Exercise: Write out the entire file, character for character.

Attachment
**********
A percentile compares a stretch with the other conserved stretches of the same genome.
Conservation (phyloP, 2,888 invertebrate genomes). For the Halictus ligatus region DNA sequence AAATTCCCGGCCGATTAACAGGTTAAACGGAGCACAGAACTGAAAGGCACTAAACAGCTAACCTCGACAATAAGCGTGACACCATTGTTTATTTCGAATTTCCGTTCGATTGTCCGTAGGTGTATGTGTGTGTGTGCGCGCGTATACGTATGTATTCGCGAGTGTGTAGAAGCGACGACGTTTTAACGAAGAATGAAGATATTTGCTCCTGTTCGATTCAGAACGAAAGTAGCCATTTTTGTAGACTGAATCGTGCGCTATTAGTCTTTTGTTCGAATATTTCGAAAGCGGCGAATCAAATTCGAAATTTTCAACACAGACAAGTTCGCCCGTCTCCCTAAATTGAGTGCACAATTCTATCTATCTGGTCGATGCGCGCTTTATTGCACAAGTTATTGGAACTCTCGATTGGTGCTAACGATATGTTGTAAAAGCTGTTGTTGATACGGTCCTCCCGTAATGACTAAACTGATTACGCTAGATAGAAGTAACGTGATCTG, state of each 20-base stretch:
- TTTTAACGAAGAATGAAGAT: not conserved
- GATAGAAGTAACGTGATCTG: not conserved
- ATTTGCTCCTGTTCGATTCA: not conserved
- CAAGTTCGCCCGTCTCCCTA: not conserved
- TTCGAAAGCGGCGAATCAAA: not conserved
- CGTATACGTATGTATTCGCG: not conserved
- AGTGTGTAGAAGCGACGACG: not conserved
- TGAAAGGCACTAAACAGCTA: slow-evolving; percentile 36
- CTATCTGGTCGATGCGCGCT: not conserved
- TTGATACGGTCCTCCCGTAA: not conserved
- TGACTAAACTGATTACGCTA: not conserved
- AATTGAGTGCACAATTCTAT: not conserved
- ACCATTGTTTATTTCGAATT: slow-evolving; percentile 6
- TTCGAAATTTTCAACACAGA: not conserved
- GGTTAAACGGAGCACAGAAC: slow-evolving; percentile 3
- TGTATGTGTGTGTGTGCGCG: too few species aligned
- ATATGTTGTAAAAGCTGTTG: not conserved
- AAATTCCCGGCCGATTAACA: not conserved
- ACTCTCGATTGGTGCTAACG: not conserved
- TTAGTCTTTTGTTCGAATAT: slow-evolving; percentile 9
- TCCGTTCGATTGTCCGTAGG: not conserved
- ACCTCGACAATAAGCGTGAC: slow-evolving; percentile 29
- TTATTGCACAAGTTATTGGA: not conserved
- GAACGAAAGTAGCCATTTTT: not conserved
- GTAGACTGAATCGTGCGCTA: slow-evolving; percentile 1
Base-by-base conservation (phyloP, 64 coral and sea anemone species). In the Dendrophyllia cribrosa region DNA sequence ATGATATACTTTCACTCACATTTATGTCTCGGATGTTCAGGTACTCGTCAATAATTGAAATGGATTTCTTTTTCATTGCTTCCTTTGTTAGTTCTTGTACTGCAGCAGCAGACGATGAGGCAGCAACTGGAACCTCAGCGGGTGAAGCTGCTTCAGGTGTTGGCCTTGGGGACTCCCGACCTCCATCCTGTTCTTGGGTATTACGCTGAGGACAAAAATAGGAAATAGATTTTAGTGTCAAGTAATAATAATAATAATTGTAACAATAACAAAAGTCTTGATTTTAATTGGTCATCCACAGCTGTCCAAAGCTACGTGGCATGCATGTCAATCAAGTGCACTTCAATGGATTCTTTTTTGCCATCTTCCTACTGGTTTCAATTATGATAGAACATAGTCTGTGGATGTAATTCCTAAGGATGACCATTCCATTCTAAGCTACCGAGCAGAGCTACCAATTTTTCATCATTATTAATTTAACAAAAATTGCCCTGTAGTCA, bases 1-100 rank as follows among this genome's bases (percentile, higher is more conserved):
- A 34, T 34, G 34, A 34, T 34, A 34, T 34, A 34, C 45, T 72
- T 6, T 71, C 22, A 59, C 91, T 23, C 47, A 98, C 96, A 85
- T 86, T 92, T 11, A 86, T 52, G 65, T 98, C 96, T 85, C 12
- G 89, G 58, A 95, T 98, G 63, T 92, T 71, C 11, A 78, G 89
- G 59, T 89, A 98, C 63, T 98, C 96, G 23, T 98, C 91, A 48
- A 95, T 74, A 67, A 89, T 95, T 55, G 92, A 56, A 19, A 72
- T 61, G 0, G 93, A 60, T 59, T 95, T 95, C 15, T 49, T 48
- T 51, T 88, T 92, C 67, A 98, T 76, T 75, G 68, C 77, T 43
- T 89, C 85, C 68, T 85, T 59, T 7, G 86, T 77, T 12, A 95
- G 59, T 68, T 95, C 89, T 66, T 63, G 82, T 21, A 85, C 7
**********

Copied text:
A percentile compares a stretch with the other conserved stretches of the same genome.
Conservation (phyloP, 2,888 invertebrate genomes). For the Halictus ligatus region DNA sequence AAATTCCCGGCCGATTAACAGGTTAAACGGAGCACAGAACTGAAAGGCACTAAACAGCTAACCTCGACAATAAGCGTGACACCATTGTTTATTTCGAATTTCCGTTCGATTGTCCGTAGGTGTATGTGTGTGTGTGCGCGCGTATACGTATGTATTCGCGAGTGTGTAGAAGCGACGACGTTTTAACGAAGAATGAAGATATTTGCTCCTGTTCGATTCAGAACGAAAGTAGCCATTTTTGTAGACTGAATCGTGCGCTATTAGTCTTTTGTTCGAATATTTCGAAAGCGGCGAATCAAATTCGAAATTTTCAACACAGACAAGTTCGCCCGTCTCCCTAAATTGAGTGCACAATTCTATCTATCTGGTCGATGCGCGCTTTATTGCACAAGTTATTGGAACTCTCGATTGGTGCTAACGATATGTTGTAAAAGCTGTTGTTGATACGGTCCTCCCGTAATGACTAAACTGATTACGCTAGATAGAAGTAACGTGATCTG, state of each 20-base stretch:
- TTTTAACGAAGAATGAAGAT: not conserved
- GATAGAAGTAACGTGATCTG: not conserved
- ATTTGCTCCTGTTCGATTCA: not conserved
- CAAGTTCGCCCGTCTCCCTA: not conserved
- TTCGAAAGCGGCGAATCAAA: not conserved
- CGTATACGTATGTATTCGCG: not conserved
- AGTGTGTAGAAGCGACGACG: not conserved
- TGAAAGGCACTAAACAGCTA: slow-evolving; percentile 36
- CTATCTGGTCGATGCGCGCT: not conserved
- TTGATACGGTCCTCCCGTAA: not conserved
- TGACTAAACTGATTACGCTA: not conserved
- AATTGAGTGCACAATTCTAT: not conserved
- ACCATTGTTTATTTCGAATT: slow-evolving; percentile 6
- TTCGAAATTTTCAACACAGA: not conserved
- GGTTAAACGGAGCACAGAAC: slow-evolving; percentile 3
- TGTATGTGTGTGTGTGCGCG: too few species aligned
- ATATGTTGTAAAAGCTGTTG: not conserved
- AAATTCCCGGCCGATTAACA: not conserved
- ACTCTCGATTGGTGCTAACG: not conserved
- TTAGTCTTTTGTTCGAATAT: slow-evolving; percentile 9
- TCCGTTCGATTGTCCGTAGG: not conserved
- ACCTCGACAATAAGCGTGAC: slow-evolving; percentile 29
- TTATTGCACAAGTTATTGGA: not conserved
- GAACGAAAGTAGCCATTTTT: not conserved
- GTAGACTGAATCGTGCGCTA: slow-evolving; percentile 1
Base-by-base conservation (phyloP, 64 coral and sea anemone species). In the Dendrophyllia cribrosa region DNA sequence ATGATATACTTTCACTCACATTTATGTCTCGGATGTTCAGGTACTCGTCAATAATTGAAATGGATTTCTTTTTCATTGCTTCCTTTGTTAGTTCTTGTACTGCAGCAGCAGACGATGAGGCAGCAACTGGAACCTCAGCGGGTGAAGCTGCTTCAGGTGTTGGCCTTGGGGACTCCCGACCTCCATCCTGTTCTTGGGTATTACGCTGAGGACAAAAATAGGAAATAGATTTTAGTGTCAAGTAATAATAATAATAATTGTAACAATAACAAAAGTCTTGATTTTAATTGGTCATCCACAGCTGTCCAAAGCTACGTGGCATGCATGTCAATCAAGTGCACTTCAATGGATTCTTTTTTGCCATCTTCCTACTGGTTTCAATTATGATAGAACATAGTCTGTGGATGTAATTCCTAAGGATGACCATTCCATTCTAAGCTACCGAGCAGAGCTACCAATTTTTCATCATTATTAATTTAACAAAAATTGCCCTGTAGTCA, bases 1-100 rank as follows among this genome's bases (percentile, higher is more conserved):
- A 34, T 34, G 34, A 34, T 34, A 34, T 34, A 34, C 45, T 72
- T 6, T 71, C 22, A 59, C 91, T 23, C 47, A 98, C 96, A 85
- T 86, T 92, T 11, A 86, T 52, G 65, T 98, C 96, T 85, C 12
- G 89, G 58, A 95, T 98, G 63, T 92, T 71, C 11, A 78, G 89
- G 59, T 89, A 98, C 63, T 98, C 96, G 23, T 98, C 91, A 48
- A 95, T 74, A 67, A 89, T 95, T 55, G 92, A 56, A 19, A 72
- T 61, G 0, G 93, A 60, T 59, T 95, T 95, C 15, T 49, T 48
- T 51, T 88, T 92, C 67, A 98, T 76, T 75, G 68, C 77, T 43
- T 89, C 85, C 68, T 85, T 59, T 7, G 86, T 77, T 12, A 95
- G 59, T 68, T 95, C 89, T 66, T 63, G 82, T 21, A 85, C 7